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Monday, December 01, 2003


 

Something you didn't know about Michael Jackson


One of the reasons Michael Jackson gets so much grief from the world is because of the fact that his skin has gotten lighter and lighter over the years. People claim that he "wants to be white," which doesn't endear him either to white people or to Black people, and makes him the butt of cruel jokes.

But the fact, which is virtually unknown, is that Michael Jackson suffers from a relatively rare skin disease called "vitiligo," which causes dark skin to lighten:

In the February 10, 1993 interview with Oprah Winfrey, MJ revealed that his skin had turned from brown to white because of a pigment-destroying skin disorder that runs on his father's side of the family. The following Friday, as reported by AP, his dermatologist, Dr. Arnold Klein, confirmed that he had diagnosed MJ with vitiligo in 1986. Joseph, Katherine, and Randy Jackson appeared on the US TV program "Day One" about a month after the Oprah interview to reveal that they had known for many years that Michael had vitiligo but had been sworn to secrecy. Janet Jackson told Ebony, MTV, Q, Bravo, and Star Club that she too had known but had complied with MJ's request to remain silent. She added that it always hurt to listen to claims that Michael was artificially lightening his skin because she knew the truth but could not defend him without violating his privacy.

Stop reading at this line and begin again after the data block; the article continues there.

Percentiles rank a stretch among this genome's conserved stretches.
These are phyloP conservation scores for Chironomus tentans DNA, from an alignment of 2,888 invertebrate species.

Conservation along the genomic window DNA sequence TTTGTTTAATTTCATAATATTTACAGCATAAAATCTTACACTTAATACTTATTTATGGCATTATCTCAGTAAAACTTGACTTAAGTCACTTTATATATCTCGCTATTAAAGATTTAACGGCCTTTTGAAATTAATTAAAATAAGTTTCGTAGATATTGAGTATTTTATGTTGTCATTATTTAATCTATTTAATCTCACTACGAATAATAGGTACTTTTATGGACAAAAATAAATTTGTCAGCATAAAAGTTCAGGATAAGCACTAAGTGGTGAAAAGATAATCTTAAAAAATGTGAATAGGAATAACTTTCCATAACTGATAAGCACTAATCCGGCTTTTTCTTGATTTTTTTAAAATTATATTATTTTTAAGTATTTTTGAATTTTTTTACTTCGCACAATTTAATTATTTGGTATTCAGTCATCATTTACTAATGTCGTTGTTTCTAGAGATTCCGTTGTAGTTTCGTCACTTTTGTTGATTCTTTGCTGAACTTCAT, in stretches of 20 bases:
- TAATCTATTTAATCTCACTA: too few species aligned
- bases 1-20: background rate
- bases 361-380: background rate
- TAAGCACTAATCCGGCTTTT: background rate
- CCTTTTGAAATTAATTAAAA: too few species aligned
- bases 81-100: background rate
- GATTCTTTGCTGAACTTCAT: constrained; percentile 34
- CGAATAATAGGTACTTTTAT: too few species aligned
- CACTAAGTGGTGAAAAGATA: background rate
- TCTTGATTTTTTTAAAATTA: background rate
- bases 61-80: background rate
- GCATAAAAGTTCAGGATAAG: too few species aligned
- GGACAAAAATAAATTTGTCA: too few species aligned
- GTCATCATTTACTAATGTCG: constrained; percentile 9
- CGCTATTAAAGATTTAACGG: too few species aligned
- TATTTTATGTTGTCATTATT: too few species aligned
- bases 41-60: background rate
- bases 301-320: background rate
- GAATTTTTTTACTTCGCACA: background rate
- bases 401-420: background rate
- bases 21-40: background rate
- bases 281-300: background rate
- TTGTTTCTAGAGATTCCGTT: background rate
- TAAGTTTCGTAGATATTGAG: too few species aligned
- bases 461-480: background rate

And, because he has this disease, Michael Jackson is just one more victim of the U.S. blockade of Cuba. Why? Because the leading treatment in the world for vitiligo is Melagenina, a product of the Cuban biotechnology industry. And, like all such products, because of the blockade, Melagenina is not available to Michael Jackson; it would be a violation of U.S. law for him to fly to Cuba for treatment or to purchase the medicine. And, because of the virtual blockade on coverage of the Cuban biotech industry by the U.S. press, it's quite possible Jackson has never even heard of Melagenina, and certainly even less likely that he had heard of it in 1986, shortly after it was first developed, and when its application might have done Jackson some good.

Why stop here? There's more...

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